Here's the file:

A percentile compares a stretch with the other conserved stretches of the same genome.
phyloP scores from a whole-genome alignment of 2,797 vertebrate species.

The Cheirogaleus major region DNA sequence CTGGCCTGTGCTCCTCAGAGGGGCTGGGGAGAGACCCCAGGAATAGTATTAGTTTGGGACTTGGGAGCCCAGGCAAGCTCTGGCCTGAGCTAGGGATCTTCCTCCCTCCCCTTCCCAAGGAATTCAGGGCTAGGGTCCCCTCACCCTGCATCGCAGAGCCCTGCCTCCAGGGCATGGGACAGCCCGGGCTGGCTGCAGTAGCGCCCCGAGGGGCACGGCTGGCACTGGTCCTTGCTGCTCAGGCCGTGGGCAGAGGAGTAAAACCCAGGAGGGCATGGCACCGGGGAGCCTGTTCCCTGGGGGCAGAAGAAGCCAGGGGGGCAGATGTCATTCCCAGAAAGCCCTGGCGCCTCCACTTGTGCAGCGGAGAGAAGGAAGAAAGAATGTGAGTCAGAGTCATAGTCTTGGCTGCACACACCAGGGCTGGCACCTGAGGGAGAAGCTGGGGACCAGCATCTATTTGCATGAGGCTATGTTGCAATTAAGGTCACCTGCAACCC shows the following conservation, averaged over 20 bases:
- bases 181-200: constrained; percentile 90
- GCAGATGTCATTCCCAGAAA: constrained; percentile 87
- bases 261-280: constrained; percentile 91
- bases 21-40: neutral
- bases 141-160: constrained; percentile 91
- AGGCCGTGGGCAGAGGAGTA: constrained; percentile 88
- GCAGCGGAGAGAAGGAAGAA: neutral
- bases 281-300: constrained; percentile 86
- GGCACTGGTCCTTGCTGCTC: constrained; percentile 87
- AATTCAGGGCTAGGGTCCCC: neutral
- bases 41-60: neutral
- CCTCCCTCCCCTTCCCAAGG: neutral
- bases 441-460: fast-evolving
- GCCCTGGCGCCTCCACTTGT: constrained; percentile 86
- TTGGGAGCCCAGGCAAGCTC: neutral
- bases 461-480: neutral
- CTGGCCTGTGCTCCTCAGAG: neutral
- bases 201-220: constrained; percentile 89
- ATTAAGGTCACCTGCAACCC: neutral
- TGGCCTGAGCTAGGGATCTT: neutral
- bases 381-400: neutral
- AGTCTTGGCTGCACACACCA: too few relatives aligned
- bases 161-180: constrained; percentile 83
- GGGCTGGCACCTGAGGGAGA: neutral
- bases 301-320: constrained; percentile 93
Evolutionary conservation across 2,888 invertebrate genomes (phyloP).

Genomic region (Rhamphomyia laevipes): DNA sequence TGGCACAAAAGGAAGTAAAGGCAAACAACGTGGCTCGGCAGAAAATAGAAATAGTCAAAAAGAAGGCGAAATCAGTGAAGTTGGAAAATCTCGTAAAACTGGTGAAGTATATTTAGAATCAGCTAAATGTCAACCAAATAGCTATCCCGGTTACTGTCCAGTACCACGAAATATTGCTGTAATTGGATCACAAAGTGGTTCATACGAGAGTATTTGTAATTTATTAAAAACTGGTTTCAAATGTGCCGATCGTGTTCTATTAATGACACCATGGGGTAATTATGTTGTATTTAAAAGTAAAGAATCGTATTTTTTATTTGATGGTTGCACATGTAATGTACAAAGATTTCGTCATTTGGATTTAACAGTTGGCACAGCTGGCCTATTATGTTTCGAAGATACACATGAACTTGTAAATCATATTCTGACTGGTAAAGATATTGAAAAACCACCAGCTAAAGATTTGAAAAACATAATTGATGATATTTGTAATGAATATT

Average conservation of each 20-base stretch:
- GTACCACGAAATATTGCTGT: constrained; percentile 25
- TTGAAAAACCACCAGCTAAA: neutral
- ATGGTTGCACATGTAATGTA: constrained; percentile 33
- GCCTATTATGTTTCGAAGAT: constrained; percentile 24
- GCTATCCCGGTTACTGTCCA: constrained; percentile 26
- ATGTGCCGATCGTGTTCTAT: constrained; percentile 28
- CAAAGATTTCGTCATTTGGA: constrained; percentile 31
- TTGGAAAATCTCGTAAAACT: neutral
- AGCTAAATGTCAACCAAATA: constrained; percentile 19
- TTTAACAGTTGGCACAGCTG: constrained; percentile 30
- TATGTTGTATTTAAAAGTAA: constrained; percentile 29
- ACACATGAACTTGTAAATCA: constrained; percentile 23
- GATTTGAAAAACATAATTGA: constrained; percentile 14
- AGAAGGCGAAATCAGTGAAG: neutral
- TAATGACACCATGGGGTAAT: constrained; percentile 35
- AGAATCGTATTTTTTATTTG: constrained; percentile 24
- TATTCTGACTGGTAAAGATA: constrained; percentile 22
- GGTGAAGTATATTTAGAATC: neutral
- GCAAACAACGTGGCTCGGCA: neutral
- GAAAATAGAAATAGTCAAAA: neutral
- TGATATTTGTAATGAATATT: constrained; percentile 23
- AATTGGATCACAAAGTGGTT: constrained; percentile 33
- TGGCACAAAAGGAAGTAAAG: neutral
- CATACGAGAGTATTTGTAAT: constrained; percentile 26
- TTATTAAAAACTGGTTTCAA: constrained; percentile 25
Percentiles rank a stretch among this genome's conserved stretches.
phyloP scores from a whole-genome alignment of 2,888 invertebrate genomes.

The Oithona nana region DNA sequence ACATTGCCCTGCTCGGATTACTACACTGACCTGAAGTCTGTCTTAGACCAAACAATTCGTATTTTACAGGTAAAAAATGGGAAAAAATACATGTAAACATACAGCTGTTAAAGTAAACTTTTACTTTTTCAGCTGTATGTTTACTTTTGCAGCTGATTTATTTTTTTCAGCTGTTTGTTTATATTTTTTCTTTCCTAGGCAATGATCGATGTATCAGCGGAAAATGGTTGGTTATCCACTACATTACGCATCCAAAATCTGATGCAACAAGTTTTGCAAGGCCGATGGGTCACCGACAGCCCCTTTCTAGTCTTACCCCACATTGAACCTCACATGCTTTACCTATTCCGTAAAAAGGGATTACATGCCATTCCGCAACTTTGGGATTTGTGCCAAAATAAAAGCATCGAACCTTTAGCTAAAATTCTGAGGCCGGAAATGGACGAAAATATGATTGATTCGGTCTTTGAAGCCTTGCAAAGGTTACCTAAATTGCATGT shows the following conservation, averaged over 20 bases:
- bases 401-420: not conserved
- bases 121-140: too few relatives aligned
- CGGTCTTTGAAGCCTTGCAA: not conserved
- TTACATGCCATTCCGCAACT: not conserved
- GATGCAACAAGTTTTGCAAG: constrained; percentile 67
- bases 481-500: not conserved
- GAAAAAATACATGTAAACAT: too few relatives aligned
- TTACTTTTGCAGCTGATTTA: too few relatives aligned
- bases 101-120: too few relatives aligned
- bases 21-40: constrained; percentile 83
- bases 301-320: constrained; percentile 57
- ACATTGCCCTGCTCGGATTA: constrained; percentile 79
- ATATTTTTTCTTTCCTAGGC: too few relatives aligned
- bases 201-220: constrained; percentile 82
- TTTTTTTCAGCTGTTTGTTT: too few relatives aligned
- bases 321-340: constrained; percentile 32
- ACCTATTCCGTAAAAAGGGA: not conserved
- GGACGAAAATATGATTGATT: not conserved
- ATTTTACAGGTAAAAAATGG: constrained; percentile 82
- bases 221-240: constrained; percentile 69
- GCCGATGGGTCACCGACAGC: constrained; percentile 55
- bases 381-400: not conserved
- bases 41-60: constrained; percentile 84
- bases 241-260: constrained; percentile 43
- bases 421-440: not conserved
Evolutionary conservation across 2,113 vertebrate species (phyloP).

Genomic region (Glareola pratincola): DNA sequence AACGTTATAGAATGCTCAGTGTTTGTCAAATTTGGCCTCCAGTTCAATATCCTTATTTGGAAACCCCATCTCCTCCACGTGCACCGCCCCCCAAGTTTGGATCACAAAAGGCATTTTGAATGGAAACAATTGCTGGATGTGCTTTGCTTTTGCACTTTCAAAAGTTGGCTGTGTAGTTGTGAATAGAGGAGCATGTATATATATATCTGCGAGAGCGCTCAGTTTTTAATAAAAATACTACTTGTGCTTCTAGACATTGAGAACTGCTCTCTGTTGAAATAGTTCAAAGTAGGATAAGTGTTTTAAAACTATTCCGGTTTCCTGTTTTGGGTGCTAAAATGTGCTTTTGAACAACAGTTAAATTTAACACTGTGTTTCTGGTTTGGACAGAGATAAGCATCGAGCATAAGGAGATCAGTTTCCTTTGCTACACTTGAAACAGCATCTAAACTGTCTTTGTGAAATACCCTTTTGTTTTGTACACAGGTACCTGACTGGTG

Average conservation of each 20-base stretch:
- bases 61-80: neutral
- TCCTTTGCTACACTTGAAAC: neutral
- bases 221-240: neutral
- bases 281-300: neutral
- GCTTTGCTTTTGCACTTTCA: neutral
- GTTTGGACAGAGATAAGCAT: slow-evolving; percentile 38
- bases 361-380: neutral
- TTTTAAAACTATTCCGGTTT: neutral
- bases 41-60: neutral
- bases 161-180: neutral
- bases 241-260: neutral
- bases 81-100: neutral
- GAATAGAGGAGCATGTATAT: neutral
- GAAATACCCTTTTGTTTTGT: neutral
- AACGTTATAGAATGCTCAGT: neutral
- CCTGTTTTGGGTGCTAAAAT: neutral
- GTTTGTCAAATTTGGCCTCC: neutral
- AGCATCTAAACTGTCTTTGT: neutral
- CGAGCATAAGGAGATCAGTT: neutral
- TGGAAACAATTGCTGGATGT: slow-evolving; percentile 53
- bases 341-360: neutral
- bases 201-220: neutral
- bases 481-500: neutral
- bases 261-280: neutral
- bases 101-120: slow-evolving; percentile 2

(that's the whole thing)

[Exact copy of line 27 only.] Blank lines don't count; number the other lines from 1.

- GGGCTGGCACCTGAGGGAGA: neutral